an incorporated town by the board of commissioners on April 20th 
of that yea)'. The board of tmstees named by the board were INI. K. 
Lewis, A. U. Buckworth, J. G. B. Smith, A. W. Cox and H. A. 
Forcht. On INIay 4th the trustees held their first meeting in the office 
of the Town Company. ]M. K. Lewis was made chairman of the 
board. At their first meeting the trustees elected city officers as fol- 
lows: W. F. J. Comley, city clerk; W. A. Smith, treasurer; T. E. 
Farrell, collector; G. W. Mowrey, marshal; G. D. Pierce, attorney; 
L. E. Gould, police judge; C. H. Paul, assessor; C. K. Lawson and 
R. V. Shockey, flue inspectors. The position of flue inspector, no 
longer a city office, reminds us that at that date all buildings were 
of wood and it was the pvn-pose of the trustees to guard against fire. 

The first ordinance enacted by the trustees was at the meeting 
held May 30, 1874. This ordinance required that sidewalks be built 
6 feet wide, of 1-inch boards, with four stringers running length- 
wise with the street. The first financial enactment came up for dis- 
cussion June 2.5, 1874, when a resolution was adopted providing that 
a tax of 10 mills be levied on all personal property. The ordinance 
finally resulting from that resolution authorized the raising of $500 
for general revenue purposes. A short time afterward the levy was 
reduced to 5 mills. It was on June 25th, also, that Hastings was 
organized into a city of the second class. It was divided into three 
wards. All of the city lying south of the Burlington track was 
designated the First Ward; all west of Hastings Avenue and north 
of the Burlington track was the Second Ward, and all east of Hast- 
ings Avenue and north of the Burlington track was the Third AVard. 
These ward divisions remained vmtil 1886, when the Fourth Ward 
was created and the boundary lines changed. Since 188(5 the ward 
divisions have been as follows: First Ward, south of the Burlington 
main line tracks ; Second Ward, north of the Burlington and west of 
the center line of Burlington Avenue; Third Ward, north of the 
Bm'lington and between the center lines of Burlington and St. Joseph 
avenues; Fourth Ward, north of the Burlington and west of the center 
line of St. Joseph Avenue. In the spring of 1916 the First, Second 


and Fourtli wards were each divided into two voting precincts. The 
east and west division hne of the city has always been Wabash Avenue. 

The bond of the early city treasurer was fixed at $.500, and the 
mayor's at the same figiu-e. The marshal gave bond for $200. At 
jn-esent the bond of the city treasurer is $25,000, and the city clerk's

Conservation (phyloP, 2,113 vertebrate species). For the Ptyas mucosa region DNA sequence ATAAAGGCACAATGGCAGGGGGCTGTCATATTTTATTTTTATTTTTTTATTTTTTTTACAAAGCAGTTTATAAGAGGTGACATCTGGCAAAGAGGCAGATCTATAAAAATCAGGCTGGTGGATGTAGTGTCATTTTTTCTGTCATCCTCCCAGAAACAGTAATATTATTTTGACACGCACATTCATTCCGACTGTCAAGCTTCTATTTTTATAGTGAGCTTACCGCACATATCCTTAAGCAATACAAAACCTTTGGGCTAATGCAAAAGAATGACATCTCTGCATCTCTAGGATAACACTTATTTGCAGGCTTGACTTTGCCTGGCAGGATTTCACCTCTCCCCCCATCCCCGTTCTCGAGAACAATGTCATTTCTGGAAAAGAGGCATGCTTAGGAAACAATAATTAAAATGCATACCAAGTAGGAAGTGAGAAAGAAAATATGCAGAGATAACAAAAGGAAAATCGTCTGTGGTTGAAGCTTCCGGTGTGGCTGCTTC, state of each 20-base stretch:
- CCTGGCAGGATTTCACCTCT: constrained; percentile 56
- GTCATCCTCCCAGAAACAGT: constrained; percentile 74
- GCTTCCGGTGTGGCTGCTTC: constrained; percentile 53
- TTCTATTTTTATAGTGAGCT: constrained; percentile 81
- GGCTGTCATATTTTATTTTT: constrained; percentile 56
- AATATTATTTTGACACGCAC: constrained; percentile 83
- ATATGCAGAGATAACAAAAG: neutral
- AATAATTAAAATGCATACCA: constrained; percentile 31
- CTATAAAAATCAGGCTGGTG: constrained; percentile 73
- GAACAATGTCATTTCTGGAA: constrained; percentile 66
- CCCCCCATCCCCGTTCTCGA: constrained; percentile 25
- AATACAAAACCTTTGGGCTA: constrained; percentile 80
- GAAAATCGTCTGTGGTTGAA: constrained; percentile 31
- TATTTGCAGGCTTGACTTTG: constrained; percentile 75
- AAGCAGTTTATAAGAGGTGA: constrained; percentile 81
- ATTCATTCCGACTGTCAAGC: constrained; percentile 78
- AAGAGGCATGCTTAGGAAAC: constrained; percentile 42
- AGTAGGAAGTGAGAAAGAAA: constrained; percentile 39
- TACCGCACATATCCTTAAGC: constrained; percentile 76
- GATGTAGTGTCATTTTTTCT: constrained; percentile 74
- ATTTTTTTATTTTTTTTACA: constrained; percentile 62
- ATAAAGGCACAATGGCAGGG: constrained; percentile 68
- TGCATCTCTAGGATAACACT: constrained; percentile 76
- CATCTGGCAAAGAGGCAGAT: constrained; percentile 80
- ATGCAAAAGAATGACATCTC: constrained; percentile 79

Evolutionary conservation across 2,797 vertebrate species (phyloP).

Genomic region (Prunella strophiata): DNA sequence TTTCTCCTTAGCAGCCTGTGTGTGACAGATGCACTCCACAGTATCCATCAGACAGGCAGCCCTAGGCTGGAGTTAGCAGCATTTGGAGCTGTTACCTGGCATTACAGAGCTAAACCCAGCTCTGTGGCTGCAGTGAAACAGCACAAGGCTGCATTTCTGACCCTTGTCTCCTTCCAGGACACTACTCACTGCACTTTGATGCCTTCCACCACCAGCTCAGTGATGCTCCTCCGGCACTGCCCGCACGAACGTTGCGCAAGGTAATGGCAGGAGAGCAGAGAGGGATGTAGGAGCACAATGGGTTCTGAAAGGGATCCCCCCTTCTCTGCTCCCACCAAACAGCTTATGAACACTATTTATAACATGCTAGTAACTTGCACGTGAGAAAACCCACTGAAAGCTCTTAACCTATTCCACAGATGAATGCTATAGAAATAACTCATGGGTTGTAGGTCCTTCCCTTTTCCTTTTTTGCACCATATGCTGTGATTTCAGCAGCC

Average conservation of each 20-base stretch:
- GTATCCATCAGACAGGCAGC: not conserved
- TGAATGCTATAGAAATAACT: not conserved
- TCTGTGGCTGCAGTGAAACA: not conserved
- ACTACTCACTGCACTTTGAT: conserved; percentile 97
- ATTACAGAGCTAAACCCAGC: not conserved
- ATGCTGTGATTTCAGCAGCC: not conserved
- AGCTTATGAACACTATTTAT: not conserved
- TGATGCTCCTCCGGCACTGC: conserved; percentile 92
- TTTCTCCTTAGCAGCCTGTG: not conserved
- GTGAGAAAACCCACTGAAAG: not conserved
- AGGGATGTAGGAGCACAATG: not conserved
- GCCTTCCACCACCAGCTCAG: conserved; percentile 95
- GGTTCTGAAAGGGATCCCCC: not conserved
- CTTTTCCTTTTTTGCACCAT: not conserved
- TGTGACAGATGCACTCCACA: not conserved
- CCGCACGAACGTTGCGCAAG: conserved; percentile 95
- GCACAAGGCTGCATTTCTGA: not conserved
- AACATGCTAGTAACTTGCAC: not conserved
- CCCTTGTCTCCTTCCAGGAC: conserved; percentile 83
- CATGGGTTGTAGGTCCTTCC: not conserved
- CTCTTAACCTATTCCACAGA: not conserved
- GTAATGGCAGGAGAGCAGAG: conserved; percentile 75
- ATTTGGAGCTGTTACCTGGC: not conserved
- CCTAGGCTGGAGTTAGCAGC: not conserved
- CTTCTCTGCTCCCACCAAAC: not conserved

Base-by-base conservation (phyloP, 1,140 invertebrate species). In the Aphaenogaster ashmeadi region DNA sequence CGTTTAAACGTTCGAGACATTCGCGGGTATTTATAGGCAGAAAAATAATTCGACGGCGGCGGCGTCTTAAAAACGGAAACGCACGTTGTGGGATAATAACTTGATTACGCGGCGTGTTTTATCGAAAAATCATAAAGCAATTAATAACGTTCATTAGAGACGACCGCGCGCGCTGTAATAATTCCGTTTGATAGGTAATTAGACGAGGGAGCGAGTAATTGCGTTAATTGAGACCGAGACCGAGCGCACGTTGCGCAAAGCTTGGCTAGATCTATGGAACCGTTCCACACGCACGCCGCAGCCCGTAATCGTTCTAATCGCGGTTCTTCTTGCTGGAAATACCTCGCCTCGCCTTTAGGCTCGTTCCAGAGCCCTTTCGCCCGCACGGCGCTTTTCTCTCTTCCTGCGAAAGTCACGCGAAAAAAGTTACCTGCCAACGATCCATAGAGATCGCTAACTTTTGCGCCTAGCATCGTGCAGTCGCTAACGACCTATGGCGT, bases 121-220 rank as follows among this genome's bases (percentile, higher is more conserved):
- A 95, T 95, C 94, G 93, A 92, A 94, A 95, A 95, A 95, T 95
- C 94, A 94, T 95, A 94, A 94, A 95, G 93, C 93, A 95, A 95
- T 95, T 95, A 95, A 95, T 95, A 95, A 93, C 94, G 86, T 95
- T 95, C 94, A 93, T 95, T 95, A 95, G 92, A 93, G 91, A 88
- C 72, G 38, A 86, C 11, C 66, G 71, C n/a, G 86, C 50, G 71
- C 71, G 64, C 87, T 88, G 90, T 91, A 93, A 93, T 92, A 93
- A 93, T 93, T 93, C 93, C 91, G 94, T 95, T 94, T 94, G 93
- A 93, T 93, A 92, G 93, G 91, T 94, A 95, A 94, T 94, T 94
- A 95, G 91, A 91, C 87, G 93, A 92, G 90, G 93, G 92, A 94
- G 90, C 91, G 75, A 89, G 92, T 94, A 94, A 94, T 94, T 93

$.5,000. The trustees called an election for the selection of city oiRcers 
to be held August 8, 187-t. When the trustees canvassed the returns 
on August 10th, they threw out the returns from the First and Third 
wards on account of irregularities. The returns from the Second 
Ward also were irregular. Thej^ were not thrown out, however, the 
committee postponing action upon them until the following evening. 
When the next night the committee reported, they declared the returns 
from the Second Ward were "regular and jjroper, but diff"erent from 
what they Avere at the last meeting." The trustees then canvassed 
the vote from the Second Ward and declared the following officials 
had been elected: JNIayor, H. A. Forcht; clerk, G. D. Pierce; police 
judge, L. C. Gould: treasurer, J. G. B. Smith: marshal. Alfred Berg: 
councilmen, J. INI. Smith and John E. Wood. 

A good deal of feeling had been aroused, howe\'er, wlien the 
returns from two of the wards had been thrown out, with the result 
that no sooner had the first officials been declared elected than they 
resigned. A. D. Buckworth was notably active in the first city 
politics, and lie and M. K. Lewis, also active, were all but sworn 

^^^hen the officers resigned, Mr. Buckworth urged that another 
election be called for August 27th. The trustees, however, were not 
precipitate and did not order an election vuitil September 22, 1874. 
The officials who have served the city since the first election have been 
as follows: 

H. A. Forcht. elected August 8, 1874; John E. Wood, September 
22, 1874; Charles H. Paul, April 6, 187.5; M. K. Lewis, May 7. 187.5; 
A. D. Yocum, April 4, 1876; J. S. Mclntyre, April 3, 1877; R. A. 
Batty, April 2, 1878; Fred Forcht, April 1, 1879; D. M. INIcElhinney, 
April .5, 1881; W. H. Lanning. April 4, 1882; J. E. Gant, April 1. 
1884; Henry Shedd, April 7. 188.5; Samuel Alexander, April 6, 188G; 
A. D. Yocum, April 3, 1888; A. L. Clarke, April 1, 1890; C. C. Rit- 
tenhouse, April .5, 1892; D. U. INIcElhinney. April 3, 1894; G. J. 
Evans, April 7, 1896; Jacob Fisher. A])ril .5. 1898; R. V. Shockey, 
July 1.5. 1901: C. J. Miles, April 1. 1902; C. G. Ingraham, April 1, 
1913: William INIadgett, April 6, 191.5. 


In 187> iMi". Paul failed to qualify and M. Iv. Lewis was elected 
at a special election to fill the vacancy. July 15, 1901, Jacob Fisher 
resigned and R. V. S hockey became acting mayor, serving until the 
next regular election. JNIayor INIiles served as mayor continuously 
for eleven years and was not a candidate for office when succeeded 
by JNIayor Ingraham. 


A. T. Bratton, city clerk, is an institution of the city; almost as 
much so as tlie city council itself, or the city schools. Mr. Bratton 
has occui)ied the position continuously for fifteen years. Successive 
councils have learned to look upon the city clerk as authority upon 
the records of his office and the procedure of the municipal body. 

\y. F. J. Comley was the first clerk and acted in that capacity